Yahoo’s decision and the quest to build an innovative and collaborative organization

Picture6Yahoo’s recent decision to not allow employees to telecommute and require them to be physically present on site seems to have divided the business world in to two polarizing “Either Or” camps. Perhaps that’s a false dichotomy. The stated reason for this mandate is that the best way to promote innovation and teamwork is through face-to-face interaction. Isn’t there a comprehensive AND solution that is inclusive and inspiring? In this short post, I want to explore that opportunity, identify the real issue well-meaning business leaders and organizations are grappling with and suggest a solution that is perhaps more appropriate for the times we are living in.

Business World Divided in to Either OR Camps

Yahoo issued a Company policy informing employees that they can no longer work from home. Reactions to this directive have been swift and strong from a wide cross-section of people and can be summarized as follows:

In favor: Yahoo has lost its way and it’s time for tough love. Employees have to earn the culture of freedom and flexibility to work from home that they desire. We need people to communicate and collaborate and be physically present in one place. That’s how innovation happens. This is a necessary step. It is not an attack on telecommuting or working mothers.

Not in favor: This is an arrogant, hypocritical and short-sighted move. It is a knee jerk reaction and a step backwards that is bound to backfire. Yahoo will lose employees that they can’t afford to. The best ones need creative freedom and flexibility; they don’t like mandates. How can you innovate without the buy-in of your people? You can’t force them to give their best. You have to inspire that within them.

What’s the real issue?

Let us not get caught up in the emotion and rush to make a snap judgment on Yahoo or its new CEO, Marissa Mayer. My invitation in this post is to take the opportunity to explore the underlying fundamental issues and questions all well-meaning business leaders and organizations are grappling with. What does it take to have an organization that is engaged and innovative? What does it take for employees to give their best? What is the key to outstanding individual productivity and team collaboration?

In the case of a company like Yahoo these questions have to be dealt with a sense of urgency. I am afraid we can’t fully answer these questions unless we dig deeper into understanding human nature and what motivates us. Clearly an intellectually stimulating work environment along with market success and a competitive compensation that is tied to company’s performance helps. This works well in the short-term for many companies. But as the Yahoo situation proves, it is not sufficient to maintain a high level of engagement and innovation that is consistent and sustainable.

We have come a long way from the command and control style of functioning of the industrial age, when it was acceptable to work against the grain of human nature and operate at lower levels of human needs. Our collective awareness has shifted to the point where fear, intimidation and greed do not motivate us as much as they used to. We seek personal fulfillment and collective wellbeing even in business organizations. The best and the brightest, we call them conscious leaders and organizations, recognize this and are transforming leadership and management practices to be in tune with the shifting human needs and requirements.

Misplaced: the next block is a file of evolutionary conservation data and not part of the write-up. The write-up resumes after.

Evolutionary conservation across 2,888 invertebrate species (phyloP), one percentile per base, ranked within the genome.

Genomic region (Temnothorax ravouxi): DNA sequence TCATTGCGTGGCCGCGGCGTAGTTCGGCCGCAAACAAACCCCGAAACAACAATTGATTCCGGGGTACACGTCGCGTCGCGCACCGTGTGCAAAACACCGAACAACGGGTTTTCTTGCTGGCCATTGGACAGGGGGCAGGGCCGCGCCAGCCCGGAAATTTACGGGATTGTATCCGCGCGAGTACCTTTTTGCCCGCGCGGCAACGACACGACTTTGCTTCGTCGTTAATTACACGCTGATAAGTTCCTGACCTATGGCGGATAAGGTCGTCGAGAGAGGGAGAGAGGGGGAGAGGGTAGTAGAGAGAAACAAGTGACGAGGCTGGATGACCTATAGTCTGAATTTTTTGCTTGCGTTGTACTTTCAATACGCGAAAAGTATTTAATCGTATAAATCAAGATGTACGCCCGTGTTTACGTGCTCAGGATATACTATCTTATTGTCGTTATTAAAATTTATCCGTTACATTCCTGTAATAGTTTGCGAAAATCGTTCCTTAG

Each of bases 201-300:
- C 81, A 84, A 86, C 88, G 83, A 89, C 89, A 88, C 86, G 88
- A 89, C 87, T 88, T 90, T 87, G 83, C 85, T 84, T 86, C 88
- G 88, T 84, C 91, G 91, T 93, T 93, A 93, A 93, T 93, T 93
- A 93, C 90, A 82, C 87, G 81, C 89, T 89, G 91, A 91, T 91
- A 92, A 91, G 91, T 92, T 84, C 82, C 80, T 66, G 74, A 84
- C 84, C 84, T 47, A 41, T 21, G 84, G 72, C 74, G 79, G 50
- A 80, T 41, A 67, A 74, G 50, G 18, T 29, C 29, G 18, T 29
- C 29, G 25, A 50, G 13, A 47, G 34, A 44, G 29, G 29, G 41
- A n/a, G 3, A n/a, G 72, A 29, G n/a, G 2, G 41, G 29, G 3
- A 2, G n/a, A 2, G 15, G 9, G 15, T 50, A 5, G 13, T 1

Survey after survey have proved that flexible work schedule enhance employee engagement, productivity and innovation. What inspires them most is a shared purpose with a common vision that is tied to bottom-line business success. Intellectual stimulation alone is not sufficient, leaders have to emotionally connect with and inspire the employees to give their best.

It’s the Process, Stupid

So how does a conscious leader and a conscious organization respond to the situation yahoo is in? First and foremost, a conscious leader works hard to earn the trust of her people. How? By telling the truth when it is hard! She is transparent, authentic, humble and self-confident, all at the same time. A conscious leader has the paradoxical ability to be self-confident in an uncertain environment and humility to reach out and seek input and feedback. How does this manifest in practice?

Take decisive action with people: Identify the keepers that are high performers and committed and those that need to be won over. Engage these two groups of employees and earn their trust by seeking their input and buy-in. Get rid of the cynical and disenfranchised employees who are unwilling to change.

Focus on the process: A conscious leader recognizes that decision-making process is as important as the final decision. Even good decisions, if they are made without an inclusive process, lead to poor outcomes and drain organizational energy. When we are dealing with intrinsically motivated professionals, we have to engage them get their buy-in. Let’s review the Yahoo example: to allow or not allow employees to telecommute?

Facilitate collaboration: The conscious leader poses the question, what is the best way to improve innovation and teamwork?  She then facilitates a no-holds-barred discussion. Various strategic options are presented and the pros and cons of each are debated vigorously. The best way to promote innovation and teamwork is through face-to-face interaction says one. No says another, the best way to promote innovation and teamwork is through collaboration and this can be achieved with a healthy balance of face-to-face and virtual interaction. So true, agrees another voice, creative work also requires focused and concentrated effort and this is many times difficult to achieve in an office environment, which can be prone to interruptions and longer than necessary water cooler chatter. Another one shouts excitedly, “I don’t care where I work; I am energized by the shared purpose and our team spirit.”

Inspire Execution: A command and control approach will not keep the good employees nor will it help win over the skeptics. When a conscious leader facilitates a collaborative process, amazing things happen. People are no longer attached to being right and wanting their perspective to prevail; they collectively want to do what is right for the company. An objective decision is made and everyone is committed to execution. They inspire themselves and each other to give their best!

Leadership in the age of Transparency and Authenticity